Coordinated Responses
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Justice System Sector

Última editado: February 21, 2019

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The justice sector has a key role to play in a coordinated response.  A quality police and justice response is crucial in ensuring that relevant laws against such violence meet international standards: are enforced; keep women and girls safe from violence, including from the re-occurrence of further violence; hold perpetrators accountable; and provide for effective reparations for victims/survivors.  Justice systems, and all actors within the system, specifically probation services, must be accountable for ensuring that they deliver on their obligations.

See the Justice and Policing Core Elements and Quality Guidelines for a detailed description of a coordinated justice system coordinated response to violence against women   in line with good practice.

See also the Probation section in this Module.

Research from across the globe confirms that the majority of cases of violence against women go unreported to the police (Johnson et al., 2008). When women and girls do report, however, criminal justice agencies often fail to respond adequately.  An inadequate response can result in further risk to victims, the undermining of their right to an effective remedy and the revictimisation of victims/survivors within investigative and legal processes. This perpetuates non-reporting by victims/survivors.  Many professionals within the criminal justice system are not equipped to recognise potential victimisation, ask sensitively about it or deal appropriately with disclosure. Many criminal justice professionals also possess attitudes that are gender-insensitive or overtly discriminatory towards victims/survivors. Because of stigma or shame, fear of being blamed for violence, and lack of faith in the justice system, many women would rather suffer in silence, allowing perpetrators to go unpunished.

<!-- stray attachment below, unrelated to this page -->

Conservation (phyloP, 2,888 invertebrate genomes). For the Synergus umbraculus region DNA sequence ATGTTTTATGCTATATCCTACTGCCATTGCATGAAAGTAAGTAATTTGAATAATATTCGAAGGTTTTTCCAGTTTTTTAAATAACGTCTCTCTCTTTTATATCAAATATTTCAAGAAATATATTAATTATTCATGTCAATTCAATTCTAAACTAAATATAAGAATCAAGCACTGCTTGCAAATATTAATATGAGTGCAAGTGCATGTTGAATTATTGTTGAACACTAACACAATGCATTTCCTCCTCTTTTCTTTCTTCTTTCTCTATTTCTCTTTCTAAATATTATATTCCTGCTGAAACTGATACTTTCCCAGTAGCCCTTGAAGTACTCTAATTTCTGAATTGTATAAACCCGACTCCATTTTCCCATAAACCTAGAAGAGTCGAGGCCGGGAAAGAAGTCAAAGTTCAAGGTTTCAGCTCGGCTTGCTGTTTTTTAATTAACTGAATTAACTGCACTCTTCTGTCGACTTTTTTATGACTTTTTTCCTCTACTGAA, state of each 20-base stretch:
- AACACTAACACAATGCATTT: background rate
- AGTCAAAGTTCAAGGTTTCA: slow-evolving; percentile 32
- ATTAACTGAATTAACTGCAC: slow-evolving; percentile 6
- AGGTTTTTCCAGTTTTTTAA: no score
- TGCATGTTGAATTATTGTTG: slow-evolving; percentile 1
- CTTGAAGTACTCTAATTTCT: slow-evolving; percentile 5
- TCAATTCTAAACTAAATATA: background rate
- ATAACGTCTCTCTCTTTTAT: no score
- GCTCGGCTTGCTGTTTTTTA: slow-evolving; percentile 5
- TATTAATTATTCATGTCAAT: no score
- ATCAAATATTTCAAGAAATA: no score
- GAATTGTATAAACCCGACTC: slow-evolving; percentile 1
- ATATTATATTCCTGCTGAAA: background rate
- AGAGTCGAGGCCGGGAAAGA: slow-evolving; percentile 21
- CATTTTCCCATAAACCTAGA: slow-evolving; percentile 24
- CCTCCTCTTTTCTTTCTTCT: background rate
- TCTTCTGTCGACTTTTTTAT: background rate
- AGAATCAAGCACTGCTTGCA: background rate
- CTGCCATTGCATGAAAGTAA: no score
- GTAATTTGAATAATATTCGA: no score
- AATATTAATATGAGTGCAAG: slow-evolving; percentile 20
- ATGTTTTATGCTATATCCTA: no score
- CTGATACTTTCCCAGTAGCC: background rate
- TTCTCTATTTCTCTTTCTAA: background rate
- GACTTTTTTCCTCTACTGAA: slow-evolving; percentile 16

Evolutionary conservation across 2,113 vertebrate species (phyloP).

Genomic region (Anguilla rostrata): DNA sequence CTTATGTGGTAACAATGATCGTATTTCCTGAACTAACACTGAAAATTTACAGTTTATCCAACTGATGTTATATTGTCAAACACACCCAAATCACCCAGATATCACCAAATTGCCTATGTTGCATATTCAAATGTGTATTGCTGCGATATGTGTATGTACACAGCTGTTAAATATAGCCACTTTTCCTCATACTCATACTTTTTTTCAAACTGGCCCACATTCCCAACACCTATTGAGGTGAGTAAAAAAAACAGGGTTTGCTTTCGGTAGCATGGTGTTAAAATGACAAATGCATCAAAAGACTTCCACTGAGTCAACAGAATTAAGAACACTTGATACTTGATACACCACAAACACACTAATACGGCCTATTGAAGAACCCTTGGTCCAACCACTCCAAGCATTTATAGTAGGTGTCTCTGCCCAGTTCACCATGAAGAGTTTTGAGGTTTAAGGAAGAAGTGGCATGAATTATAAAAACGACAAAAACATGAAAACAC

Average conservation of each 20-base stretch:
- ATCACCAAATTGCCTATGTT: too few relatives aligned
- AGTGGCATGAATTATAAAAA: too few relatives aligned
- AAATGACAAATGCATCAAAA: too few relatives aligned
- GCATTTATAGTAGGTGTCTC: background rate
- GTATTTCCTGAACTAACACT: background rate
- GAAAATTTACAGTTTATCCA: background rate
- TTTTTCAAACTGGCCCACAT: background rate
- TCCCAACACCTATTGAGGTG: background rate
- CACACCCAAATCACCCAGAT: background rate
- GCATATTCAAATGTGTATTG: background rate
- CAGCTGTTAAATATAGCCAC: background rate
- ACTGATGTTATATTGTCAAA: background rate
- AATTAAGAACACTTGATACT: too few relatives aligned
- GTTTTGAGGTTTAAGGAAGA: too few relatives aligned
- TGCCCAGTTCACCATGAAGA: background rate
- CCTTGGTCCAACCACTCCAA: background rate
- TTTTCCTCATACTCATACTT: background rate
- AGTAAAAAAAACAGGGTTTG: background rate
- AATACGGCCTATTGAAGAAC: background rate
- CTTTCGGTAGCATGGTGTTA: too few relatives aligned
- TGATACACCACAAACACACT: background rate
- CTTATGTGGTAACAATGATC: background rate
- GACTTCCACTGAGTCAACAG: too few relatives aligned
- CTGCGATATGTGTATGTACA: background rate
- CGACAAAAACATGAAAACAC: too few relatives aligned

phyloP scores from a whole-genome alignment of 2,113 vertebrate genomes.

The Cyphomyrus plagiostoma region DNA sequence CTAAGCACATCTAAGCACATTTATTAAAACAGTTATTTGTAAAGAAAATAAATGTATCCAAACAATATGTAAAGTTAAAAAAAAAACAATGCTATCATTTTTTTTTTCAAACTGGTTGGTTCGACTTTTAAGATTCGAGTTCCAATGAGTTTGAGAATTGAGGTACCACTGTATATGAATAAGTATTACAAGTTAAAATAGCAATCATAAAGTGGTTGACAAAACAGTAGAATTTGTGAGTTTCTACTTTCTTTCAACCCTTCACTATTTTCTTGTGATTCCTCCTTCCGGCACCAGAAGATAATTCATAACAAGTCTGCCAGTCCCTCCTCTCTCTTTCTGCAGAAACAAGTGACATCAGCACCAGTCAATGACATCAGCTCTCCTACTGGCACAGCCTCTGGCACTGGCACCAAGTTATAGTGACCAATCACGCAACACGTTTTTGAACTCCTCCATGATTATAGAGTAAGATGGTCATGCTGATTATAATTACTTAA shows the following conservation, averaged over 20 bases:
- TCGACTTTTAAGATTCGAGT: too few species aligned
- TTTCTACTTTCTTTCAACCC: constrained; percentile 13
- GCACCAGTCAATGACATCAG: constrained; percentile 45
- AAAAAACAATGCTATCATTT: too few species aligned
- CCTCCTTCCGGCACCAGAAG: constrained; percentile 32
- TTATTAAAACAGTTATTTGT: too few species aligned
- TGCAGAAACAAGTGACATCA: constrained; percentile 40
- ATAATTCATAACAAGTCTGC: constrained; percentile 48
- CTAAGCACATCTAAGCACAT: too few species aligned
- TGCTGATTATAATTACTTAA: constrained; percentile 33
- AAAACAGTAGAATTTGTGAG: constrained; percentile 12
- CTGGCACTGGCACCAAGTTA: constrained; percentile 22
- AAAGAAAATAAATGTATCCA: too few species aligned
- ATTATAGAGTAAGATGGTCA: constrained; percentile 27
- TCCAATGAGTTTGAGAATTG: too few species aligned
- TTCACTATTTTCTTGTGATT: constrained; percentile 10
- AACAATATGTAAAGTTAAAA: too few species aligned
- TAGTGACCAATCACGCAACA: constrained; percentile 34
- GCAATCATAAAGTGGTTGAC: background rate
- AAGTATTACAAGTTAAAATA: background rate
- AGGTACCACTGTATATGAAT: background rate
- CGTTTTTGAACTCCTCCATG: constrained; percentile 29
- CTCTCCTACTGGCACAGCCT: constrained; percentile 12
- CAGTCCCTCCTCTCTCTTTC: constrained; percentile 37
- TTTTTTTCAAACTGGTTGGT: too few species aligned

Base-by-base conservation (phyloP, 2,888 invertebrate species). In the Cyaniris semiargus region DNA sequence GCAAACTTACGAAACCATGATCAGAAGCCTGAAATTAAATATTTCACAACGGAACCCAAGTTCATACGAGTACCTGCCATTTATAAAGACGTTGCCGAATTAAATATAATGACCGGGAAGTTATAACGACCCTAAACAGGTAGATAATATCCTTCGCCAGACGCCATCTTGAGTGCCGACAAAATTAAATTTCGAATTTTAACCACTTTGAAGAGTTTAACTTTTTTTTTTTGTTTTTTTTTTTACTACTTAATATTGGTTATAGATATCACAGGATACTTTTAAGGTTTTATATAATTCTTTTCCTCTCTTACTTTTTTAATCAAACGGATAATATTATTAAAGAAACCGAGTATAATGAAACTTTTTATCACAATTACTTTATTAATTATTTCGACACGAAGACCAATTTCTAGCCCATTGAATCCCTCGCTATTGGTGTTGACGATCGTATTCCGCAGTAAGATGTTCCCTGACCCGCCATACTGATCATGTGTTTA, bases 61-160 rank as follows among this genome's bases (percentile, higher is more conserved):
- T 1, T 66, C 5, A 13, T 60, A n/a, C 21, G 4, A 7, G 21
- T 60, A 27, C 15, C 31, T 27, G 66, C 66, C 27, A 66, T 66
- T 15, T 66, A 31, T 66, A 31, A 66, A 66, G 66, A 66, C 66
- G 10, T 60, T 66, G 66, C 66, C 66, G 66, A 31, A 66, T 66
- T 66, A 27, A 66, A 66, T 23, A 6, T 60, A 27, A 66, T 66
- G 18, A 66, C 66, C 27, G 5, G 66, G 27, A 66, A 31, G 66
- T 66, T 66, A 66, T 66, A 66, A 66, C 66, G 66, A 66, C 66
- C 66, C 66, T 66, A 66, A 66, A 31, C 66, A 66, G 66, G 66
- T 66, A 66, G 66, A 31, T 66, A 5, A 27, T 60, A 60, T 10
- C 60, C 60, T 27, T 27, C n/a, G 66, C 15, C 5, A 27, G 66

In addition, there are various structural aspects to the way violence against women cases are handled within the criminal justice system that can create obstacles to the successful completion of cases, and can also lead to additional risk and trauma for victims/survivors.  These problems include the slow processing of cases; the lack of a gender perspective within the legal system; an incident-focused approach that fails to recognise the longer-term patterns of abuse in cases of intimate partner violence and sexual abuse; and fragmentation of the different elements of the system (police, prosecutors, judges, probation) (Pence & McDonnell, 1999).  This can result in a lack of accountability for perpetrators, as cases collapse, are withdrawn or are discontinued. This systemic failure poses risk of re-victimisation of victims/survivors, compromising their safety and that of their children.

See the Justice module for more detailed information about the gaps in the justice system response to violence against women and girls and best practices in improving this response.